How is mobile changing the way Pharma operates?

Sameer Mistry At last year’s Mobile Pharma World event, we asked Sameer Mistry, Medical Affairs Lead Immunology, Janssen, how he thinks mobile is changing the way Pharma operates; below are his thoughts.

How is mobile changing the way Pharma operates?

Mobile is dramatically changing the way so many of us live and work, and mobile is clearly beginning to have an impact in healthcare as well. So far Pharma has made some early steps into the mobile arena, mainly in the form of apps for smartphones. This will continue and we’ll probably see more apps developed by Pharma which enable healthcare professionals to better assess disease as well as to better treat disease. Apps for patients are also emerging, helping provide them with more information about their conditions and their treatments, as well as helping with disease monitoring and treatment adherence. All these factors provide Pharma with a great opportunity to be creative and innovative in the way we try to improve health, alongside our traditional model of developing medicines. As technology evolves, I think mobile will also change the way Pharma interacts and communicates with healthcare professionals.

What are the challenges and benefit in producing a point of care app?

We know that a high proportion of healthcare professionals (HCPs), especially doctors, own smartphones, and this will continue to increase. By their very nature, these phones are carried by the HCP all the time so if you create and successfully market a great app, it’s very easy for a HCP to use it at the point of care– it doesn’t require them to carry any additional equipment. Many apps perform in a matter of seconds tasks that normally take a long time, or perform tasks that previously would require additional, sometimes costly, equipment. In fact a HCP can carry an almost unlimited number of useful apps, or tools, in their pocket. This has a huge potential to improve health outcomes all over the world. Apps which improve diagnosis and assessment of a disease clearly benefit those who have the disease, those who treat the disease and those who create treatments for that disease.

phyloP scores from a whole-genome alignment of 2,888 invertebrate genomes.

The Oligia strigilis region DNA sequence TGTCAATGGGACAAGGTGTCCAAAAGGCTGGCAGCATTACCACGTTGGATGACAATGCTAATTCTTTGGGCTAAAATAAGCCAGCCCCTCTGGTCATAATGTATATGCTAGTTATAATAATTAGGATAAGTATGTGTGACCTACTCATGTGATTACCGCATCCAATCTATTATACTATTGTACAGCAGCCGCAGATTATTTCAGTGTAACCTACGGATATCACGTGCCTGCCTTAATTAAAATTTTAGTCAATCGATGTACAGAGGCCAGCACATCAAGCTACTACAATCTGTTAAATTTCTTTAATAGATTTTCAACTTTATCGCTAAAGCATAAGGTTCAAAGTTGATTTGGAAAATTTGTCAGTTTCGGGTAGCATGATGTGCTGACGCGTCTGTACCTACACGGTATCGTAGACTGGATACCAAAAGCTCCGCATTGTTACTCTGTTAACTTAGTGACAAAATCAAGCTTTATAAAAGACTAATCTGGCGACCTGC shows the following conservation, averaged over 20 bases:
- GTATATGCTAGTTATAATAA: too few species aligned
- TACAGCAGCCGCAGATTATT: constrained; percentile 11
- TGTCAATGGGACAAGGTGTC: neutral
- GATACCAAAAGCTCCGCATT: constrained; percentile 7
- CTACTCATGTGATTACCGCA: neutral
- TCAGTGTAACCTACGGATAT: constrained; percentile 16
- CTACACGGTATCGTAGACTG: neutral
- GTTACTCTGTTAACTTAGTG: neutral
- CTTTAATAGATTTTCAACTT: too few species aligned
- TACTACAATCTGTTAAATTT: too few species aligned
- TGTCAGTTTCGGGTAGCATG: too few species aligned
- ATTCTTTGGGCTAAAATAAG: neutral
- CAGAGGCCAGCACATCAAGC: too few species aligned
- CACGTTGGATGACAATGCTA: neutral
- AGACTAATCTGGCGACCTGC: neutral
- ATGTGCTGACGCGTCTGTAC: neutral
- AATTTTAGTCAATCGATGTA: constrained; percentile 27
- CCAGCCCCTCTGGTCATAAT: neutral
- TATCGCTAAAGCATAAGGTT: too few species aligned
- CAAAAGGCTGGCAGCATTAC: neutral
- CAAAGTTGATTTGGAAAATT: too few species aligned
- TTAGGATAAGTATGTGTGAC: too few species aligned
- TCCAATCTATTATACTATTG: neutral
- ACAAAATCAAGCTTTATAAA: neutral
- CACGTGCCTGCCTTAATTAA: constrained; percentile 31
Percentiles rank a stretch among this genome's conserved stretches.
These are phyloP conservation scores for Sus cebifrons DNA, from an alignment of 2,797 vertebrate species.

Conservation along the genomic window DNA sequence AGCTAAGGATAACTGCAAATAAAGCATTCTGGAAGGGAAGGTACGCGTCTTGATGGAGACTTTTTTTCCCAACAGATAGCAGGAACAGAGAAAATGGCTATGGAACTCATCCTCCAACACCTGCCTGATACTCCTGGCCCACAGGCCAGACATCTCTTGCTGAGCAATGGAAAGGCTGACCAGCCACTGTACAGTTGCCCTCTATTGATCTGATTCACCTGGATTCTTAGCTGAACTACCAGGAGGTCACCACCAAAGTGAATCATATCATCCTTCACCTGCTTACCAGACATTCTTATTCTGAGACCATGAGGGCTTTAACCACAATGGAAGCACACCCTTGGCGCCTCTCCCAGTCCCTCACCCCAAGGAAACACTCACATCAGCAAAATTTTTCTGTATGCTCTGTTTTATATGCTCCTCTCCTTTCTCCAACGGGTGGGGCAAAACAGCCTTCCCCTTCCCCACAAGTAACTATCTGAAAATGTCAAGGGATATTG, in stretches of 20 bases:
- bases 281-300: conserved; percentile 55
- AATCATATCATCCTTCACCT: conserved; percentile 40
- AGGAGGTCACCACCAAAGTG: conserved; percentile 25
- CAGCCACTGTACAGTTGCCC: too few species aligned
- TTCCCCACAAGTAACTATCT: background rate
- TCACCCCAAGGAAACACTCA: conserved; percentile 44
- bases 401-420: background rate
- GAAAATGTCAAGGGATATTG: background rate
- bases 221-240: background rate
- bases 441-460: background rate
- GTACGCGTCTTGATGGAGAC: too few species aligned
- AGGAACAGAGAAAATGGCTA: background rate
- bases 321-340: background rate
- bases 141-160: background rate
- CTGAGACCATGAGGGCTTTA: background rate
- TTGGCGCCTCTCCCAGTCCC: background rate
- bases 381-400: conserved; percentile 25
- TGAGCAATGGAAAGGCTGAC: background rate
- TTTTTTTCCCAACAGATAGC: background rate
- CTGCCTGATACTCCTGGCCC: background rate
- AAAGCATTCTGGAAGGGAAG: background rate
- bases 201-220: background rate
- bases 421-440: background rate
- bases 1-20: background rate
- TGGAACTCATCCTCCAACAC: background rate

As with all new technological developments, there are challenges as well as benefits. One challenge is that many apps meet the definition of a medical device, and as such they need to go through the regulatory approval process. This is clearly new territory for Pharma, but it’s a also new territory for the regulatory authorities too. We all need to understand this process better so that those developing apps know how they should navigate this process, and so that HCPs and patients can be confident that an app has been tested appropriately and shown to work correctly, providing them with correct advice and information. I think a collaborative, consultative approach involving users, regulators and app developers will be the best way forward.

This year’s Mobile Pharma World event will be taking place in London between 8-11th October. The conference will showcase industry best practice and solutions to the challenges that face pharma in their quest to successfully utilise and integrate mobile technologies into their marketing and sales strategies. Keep your eyes peeled for further information.


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